Tourist Spots in and around the city
Akkulam Boat Club
The Lake here, with its boating facilities, is a popular retreat for the city dwellers. A Children's park and snack-bar are the other attractions here.
Situated south-west of the Thiruvananthapuram Central Railway Station, Beemapalli is a shrine dedicated to the memory of Beema Beevi, a pious and devout Muslim lady. The Chandana Kudam Festival here in October attracts a large crowd..
Botanical and Zoological Gardens
The Thiruvananthapuram Zoo, supposed to be one of the best in the country, actually forms a part of the Botanical Gardens. The sprawling Botanical Garden contains many exotic trees and an excellent lake which forms a part of the Zoo, Established in 1859 AD, the Zoo contains a large collection of animals from India and abroad. Set amidst shady trees and forest-like landscape, the animals are provided with a natural habitat - the best that captivity can give. An aviary and reptile house are the added attractions here.
Zoo Timings: 8.00 hrs. to 18.00 hrs. Closed on Mondays.
Chithira Art Gallery
Situated within the Museum compound, the gallery has one of the best collections of the work of Raja Ravi Varma, a great force in Indian Art. Notable among the collection are several Roerich landscapes, copies of Rajput and Mughal paintings, works from the Tanjore school of Art and copies of paintings from the Ajanta caves. The gallery also has a fine collection of miniature paintings from China, Japan, Tibet and Indonesia.
Timings: W.OQhrs. to 17.00hrs.
C.V.N. Kalari Sangam
The Kaiari Sangam inside the Fort is where the ancient combat technique of Kalaripayattu is being taught. The Kalaripayattu which started as a system of physical culture and self defense, was considered an important skill on par with reading and writing. The art is now taught in a Kalari or small gymnasium by a gufukul (Master). Watching a class in progress is truly interesting as two opponents wield a variety of weapons ranging from short sticks to lethal spears.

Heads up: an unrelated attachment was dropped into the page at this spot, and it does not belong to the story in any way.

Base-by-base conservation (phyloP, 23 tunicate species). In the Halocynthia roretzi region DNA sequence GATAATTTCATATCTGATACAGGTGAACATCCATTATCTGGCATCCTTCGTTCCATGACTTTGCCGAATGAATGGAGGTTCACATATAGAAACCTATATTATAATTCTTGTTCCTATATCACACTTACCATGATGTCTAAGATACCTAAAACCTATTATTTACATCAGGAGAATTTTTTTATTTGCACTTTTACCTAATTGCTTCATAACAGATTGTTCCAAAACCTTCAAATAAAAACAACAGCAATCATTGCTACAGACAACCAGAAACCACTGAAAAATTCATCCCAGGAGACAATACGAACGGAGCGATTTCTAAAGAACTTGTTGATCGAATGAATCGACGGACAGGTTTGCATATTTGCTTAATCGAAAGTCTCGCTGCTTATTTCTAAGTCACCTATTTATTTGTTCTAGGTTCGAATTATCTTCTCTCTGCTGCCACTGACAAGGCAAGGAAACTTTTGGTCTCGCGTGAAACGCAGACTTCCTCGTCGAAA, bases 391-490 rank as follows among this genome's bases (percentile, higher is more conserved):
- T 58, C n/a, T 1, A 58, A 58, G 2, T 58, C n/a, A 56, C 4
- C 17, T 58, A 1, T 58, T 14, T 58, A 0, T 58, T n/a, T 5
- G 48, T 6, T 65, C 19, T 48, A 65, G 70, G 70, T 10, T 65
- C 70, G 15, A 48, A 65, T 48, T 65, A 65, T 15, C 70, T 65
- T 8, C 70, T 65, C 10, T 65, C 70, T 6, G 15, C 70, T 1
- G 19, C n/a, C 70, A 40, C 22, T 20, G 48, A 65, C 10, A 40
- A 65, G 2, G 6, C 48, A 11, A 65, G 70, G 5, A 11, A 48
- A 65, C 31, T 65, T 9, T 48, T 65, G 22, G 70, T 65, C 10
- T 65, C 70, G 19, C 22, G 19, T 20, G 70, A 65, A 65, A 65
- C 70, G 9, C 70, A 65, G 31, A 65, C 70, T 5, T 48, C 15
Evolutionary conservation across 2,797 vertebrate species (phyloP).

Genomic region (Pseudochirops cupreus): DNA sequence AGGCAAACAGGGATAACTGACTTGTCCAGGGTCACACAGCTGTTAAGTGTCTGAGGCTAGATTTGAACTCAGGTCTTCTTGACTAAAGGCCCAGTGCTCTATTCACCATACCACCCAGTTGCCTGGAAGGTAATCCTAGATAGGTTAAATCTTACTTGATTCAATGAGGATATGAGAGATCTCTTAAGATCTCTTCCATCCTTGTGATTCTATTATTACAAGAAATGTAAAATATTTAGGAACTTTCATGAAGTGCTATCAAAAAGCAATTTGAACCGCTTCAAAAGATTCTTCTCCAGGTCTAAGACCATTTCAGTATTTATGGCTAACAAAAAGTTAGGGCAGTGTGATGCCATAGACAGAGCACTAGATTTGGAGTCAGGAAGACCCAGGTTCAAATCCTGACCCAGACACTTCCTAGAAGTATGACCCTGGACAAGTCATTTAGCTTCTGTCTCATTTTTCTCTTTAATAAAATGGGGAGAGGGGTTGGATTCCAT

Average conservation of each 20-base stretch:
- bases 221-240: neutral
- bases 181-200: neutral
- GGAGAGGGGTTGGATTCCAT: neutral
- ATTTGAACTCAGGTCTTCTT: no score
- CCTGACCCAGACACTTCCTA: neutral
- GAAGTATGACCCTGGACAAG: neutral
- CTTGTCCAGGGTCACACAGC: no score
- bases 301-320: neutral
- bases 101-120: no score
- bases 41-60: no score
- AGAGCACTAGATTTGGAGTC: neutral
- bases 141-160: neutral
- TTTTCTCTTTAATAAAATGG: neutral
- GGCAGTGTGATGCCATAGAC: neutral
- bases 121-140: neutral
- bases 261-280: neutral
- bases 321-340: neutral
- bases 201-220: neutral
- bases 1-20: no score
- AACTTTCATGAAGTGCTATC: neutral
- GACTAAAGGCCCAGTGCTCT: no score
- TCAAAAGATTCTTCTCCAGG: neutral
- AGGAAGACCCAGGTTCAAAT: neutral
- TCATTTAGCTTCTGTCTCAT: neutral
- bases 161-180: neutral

The Fort and Palaces
Places and homes of the former rulers of Travancore can be found inside the Fort. These are masterpieces of Kerala architecture and they exhibit the results of outstanding workmanship in wood.
There are nearly 25 old palaces of varying degrees of importance in Thiruvananthapuram . The oldest palace in the East Fort complex is the Valiyakottaram - the big' palace. The Kanakakunnu Palace in particular, is a spectacular piece of architecture.
Handicrafts Design Centre
Since Thiruvananthapuram is famous for its Handicrafts, a visit to the Handicraft Design Centre is a must. The display of ivory work, wood carving, embroidery and shell work here is outstanding. Here, one can even see artisans engaged in making these handicrafts. Nearby is a fine swimming pool.
Surrounded by lavishly wooded beautiful gardens, the Napier Museum is housed in a striking building with a unique architectural design. Within is a wealth of bronze and stone sculpture, wood carvings, temple models, musical instruments antique jewellery and an exhibition of modern handicrafts from the State Design Centre.
Located within the museum compound in a modern annexe, is one of the country's finest Natural History Expositions. This collection consists of stuffed animals and birds, skeletons and fossil remains.
Timings: 8.00 hrs. to 18.00 hrs. Closed on Mondays and Wednesday mornings.
Adjoining the Museum are the exquisitely laid out Public Gardens, spread over 50 acres of hills and lakes with beautiful paths, terraces, lawns, flower-beds and lakes. The Zoo is also located within the Public Gardens.
Established in 1837, the Thiruvananthapuram observatory is one of the oldest in India. Its buildings atop observatory Hill are among the beautiful architectural landmarks of Thiruvananthapuram. One can get a good view of the city from here.
One of the oldest public libraries in the country, the Thiruvananthapuram Public Library was started by Maharaja Swathi Thirunal in 1829. The book collection here is one of the largest in the country.
Sri Padmanabhaswamy Temple
The Sri Anantha Padmanabhaswamy temple, located near the bus stand at East Fort, is the city's most impressive landmark. Its 7 storey gopuram built in the 16th century is one of the finest specimens of traditional South Indian temple architecture which reflects the Kerala influence. The temple corridors are lined with 368 sculpted stone pillars. Beautiful murals and ornamentation adorn the walls. The temple was renovated by the Maharajah of Travancore in 1733, Only Hindus can enterthe temple, wearing dhoti in a certain style. Two important festivals are celebrated here in March-April and October-November every year. Each festival, lasting for 10 days, ends with a procession when the deity is taken to the Sankumughom beach for a ceremonial bath.
Other temples in the city are: